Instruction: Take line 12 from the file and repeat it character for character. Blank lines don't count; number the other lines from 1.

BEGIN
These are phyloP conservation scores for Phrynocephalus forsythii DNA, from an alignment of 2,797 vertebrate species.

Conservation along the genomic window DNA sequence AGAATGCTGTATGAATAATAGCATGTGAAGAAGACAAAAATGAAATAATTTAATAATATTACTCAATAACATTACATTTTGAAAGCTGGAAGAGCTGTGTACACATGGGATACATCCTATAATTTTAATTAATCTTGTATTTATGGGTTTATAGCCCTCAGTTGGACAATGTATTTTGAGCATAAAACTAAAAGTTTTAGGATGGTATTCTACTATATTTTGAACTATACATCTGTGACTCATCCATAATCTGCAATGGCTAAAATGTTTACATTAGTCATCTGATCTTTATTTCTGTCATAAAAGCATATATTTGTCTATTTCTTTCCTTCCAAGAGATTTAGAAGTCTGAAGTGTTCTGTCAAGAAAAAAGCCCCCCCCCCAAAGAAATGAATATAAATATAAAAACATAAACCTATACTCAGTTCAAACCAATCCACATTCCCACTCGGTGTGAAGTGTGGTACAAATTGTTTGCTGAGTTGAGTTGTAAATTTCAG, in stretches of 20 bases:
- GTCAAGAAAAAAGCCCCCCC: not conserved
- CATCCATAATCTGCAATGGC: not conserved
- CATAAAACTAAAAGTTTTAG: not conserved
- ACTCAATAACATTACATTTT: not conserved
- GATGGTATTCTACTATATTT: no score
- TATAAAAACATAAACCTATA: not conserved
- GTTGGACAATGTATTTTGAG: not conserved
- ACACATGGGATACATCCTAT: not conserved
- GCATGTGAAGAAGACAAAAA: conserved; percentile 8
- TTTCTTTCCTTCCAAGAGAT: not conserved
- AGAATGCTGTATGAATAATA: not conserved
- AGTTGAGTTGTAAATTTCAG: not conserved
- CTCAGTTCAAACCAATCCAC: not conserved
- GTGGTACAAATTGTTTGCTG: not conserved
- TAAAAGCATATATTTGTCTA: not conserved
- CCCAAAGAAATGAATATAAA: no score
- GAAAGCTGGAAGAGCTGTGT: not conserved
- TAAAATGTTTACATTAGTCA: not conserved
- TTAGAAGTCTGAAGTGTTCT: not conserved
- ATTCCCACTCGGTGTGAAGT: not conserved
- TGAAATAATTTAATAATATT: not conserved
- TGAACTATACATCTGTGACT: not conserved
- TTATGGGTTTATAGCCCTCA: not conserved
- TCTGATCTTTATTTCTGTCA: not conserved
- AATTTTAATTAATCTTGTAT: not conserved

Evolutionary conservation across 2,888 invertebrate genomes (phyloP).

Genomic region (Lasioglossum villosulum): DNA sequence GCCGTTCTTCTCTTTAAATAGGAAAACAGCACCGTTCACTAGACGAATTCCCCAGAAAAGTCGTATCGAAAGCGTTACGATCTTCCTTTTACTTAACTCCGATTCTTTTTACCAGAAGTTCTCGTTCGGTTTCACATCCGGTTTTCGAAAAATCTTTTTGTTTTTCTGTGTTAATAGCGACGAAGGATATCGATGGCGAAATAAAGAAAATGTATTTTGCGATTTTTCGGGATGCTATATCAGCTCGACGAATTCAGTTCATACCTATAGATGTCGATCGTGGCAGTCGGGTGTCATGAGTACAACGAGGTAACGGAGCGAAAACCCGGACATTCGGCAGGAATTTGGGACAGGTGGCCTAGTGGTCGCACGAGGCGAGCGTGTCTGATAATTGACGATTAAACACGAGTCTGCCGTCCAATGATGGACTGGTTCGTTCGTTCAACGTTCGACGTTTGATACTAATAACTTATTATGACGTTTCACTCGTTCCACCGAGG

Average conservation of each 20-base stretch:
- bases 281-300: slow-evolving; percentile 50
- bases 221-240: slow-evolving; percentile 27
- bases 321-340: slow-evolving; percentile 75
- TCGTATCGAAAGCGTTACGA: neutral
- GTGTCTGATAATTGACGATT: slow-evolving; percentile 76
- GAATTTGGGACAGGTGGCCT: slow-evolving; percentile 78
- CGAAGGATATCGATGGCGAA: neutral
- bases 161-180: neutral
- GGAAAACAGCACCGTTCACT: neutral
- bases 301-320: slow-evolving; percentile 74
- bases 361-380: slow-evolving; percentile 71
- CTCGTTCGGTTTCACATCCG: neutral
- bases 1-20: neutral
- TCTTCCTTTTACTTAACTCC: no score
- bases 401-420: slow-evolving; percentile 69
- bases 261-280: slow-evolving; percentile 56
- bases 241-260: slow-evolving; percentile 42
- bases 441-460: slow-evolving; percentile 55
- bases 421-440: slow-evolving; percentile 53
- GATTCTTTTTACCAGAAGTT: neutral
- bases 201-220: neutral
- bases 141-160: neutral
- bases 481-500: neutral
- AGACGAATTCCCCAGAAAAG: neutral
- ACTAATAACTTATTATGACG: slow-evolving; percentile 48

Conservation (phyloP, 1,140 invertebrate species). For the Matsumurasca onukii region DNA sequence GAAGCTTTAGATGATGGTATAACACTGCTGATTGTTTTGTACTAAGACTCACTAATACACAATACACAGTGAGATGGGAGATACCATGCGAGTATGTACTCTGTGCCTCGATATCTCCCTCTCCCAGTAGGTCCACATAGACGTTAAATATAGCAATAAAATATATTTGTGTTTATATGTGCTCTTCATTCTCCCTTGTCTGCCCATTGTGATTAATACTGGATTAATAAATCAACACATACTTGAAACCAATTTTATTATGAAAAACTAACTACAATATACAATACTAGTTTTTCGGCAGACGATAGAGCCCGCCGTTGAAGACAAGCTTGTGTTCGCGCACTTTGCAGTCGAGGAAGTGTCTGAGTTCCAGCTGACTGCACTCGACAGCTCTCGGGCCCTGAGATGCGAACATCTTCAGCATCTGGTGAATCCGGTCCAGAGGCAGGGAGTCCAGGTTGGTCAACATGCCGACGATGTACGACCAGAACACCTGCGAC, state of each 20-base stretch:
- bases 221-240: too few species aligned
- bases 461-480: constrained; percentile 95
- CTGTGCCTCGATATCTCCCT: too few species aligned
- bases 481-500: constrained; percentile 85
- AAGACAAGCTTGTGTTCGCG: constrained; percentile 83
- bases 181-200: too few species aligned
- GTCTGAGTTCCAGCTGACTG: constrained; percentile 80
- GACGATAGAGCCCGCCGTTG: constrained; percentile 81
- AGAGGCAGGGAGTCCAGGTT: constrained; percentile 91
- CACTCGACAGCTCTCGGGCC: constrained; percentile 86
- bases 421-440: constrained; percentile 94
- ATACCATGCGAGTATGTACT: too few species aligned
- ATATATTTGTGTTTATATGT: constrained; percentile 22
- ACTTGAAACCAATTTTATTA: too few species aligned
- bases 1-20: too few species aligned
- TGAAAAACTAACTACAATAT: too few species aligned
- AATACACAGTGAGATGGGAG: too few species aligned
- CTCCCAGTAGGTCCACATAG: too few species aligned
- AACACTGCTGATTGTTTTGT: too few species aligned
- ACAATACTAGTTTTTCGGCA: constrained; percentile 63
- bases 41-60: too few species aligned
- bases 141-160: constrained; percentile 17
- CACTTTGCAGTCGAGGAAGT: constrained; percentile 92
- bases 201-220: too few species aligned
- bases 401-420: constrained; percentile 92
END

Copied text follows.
- TTTCTTTCCTTCCAAGAGAT: not conserved